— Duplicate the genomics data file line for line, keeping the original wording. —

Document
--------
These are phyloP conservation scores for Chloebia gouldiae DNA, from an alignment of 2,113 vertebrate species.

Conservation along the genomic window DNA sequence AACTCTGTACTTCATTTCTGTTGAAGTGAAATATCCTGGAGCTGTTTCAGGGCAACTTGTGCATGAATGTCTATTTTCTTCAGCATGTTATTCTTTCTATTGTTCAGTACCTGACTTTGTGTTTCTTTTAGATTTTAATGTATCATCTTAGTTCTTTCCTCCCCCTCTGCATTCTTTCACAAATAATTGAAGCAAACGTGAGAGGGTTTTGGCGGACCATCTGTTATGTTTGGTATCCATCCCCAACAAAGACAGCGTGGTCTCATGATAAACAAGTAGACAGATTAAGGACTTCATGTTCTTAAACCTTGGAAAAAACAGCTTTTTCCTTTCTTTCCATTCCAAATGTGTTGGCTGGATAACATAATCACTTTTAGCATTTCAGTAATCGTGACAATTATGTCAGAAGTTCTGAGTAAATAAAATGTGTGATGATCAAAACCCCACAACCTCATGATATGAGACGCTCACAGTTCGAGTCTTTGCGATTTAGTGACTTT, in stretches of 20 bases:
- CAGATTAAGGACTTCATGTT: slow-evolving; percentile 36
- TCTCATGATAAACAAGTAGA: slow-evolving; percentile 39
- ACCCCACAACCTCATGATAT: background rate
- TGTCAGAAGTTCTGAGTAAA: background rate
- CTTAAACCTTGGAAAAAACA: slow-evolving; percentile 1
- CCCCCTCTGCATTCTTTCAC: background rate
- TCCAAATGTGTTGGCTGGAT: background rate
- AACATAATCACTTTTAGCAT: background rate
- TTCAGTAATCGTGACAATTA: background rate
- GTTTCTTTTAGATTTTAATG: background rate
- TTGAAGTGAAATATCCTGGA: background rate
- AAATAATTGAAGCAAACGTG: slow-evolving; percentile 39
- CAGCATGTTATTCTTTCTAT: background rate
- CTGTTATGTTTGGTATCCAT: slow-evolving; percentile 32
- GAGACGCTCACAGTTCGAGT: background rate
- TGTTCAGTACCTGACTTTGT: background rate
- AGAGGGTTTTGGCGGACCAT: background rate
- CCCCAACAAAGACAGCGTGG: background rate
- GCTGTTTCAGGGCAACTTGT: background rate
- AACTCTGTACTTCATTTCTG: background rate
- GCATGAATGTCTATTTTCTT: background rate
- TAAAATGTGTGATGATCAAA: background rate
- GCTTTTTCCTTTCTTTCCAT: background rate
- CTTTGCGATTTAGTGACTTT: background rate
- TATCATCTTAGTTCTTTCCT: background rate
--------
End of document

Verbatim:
These are phyloP conservation scores for Chloebia gouldiae DNA, from an alignment of 2,113 vertebrate species.

Conservation along the genomic window DNA sequence AACTCTGTACTTCATTTCTGTTGAAGTGAAATATCCTGGAGCTGTTTCAGGGCAACTTGTGCATGAATGTCTATTTTCTTCAGCATGTTATTCTTTCTATTGTTCAGTACCTGACTTTGTGTTTCTTTTAGATTTTAATGTATCATCTTAGTTCTTTCCTCCCCCTCTGCATTCTTTCACAAATAATTGAAGCAAACGTGAGAGGGTTTTGGCGGACCATCTGTTATGTTTGGTATCCATCCCCAACAAAGACAGCGTGGTCTCATGATAAACAAGTAGACAGATTAAGGACTTCATGTTCTTAAACCTTGGAAAAAACAGCTTTTTCCTTTCTTTCCATTCCAAATGTGTTGGCTGGATAACATAATCACTTTTAGCATTTCAGTAATCGTGACAATTATGTCAGAAGTTCTGAGTAAATAAAATGTGTGATGATCAAAACCCCACAACCTCATGATATGAGACGCTCACAGTTCGAGTCTTTGCGATTTAGTGACTTT, in stretches of 20 bases:
- CAGATTAAGGACTTCATGTT: slow-evolving; percentile 36
- TCTCATGATAAACAAGTAGA: slow-evolving; percentile 39
- ACCCCACAACCTCATGATAT: background rate
- TGTCAGAAGTTCTGAGTAAA: background rate
- CTTAAACCTTGGAAAAAACA: slow-evolving; percentile 1
- CCCCCTCTGCATTCTTTCAC: background rate
- TCCAAATGTGTTGGCTGGAT: background rate
- AACATAATCACTTTTAGCAT: background rate
- TTCAGTAATCGTGACAATTA: background rate
- GTTTCTTTTAGATTTTAATG: background rate
- TTGAAGTGAAATATCCTGGA: background rate
- AAATAATTGAAGCAAACGTG: slow-evolving; percentile 39
- CAGCATGTTATTCTTTCTAT: background rate
- CTGTTATGTTTGGTATCCAT: slow-evolving; percentile 32
- GAGACGCTCACAGTTCGAGT: background rate
- TGTTCAGTACCTGACTTTGT: background rate
- AGAGGGTTTTGGCGGACCAT: background rate
- CCCCAACAAAGACAGCGTGG: background rate
- GCTGTTTCAGGGCAACTTGT: background rate
- AACTCTGTACTTCATTTCTG: background rate
- GCATGAATGTCTATTTTCTT: background rate
- TAAAATGTGTGATGATCAAA: background rate
- GCTTTTTCCTTTCTTTCCAT: background rate
- CTTTGCGATTTAGTGACTTT: background rate
- TATCATCTTAGTTCTTTCCT: background rate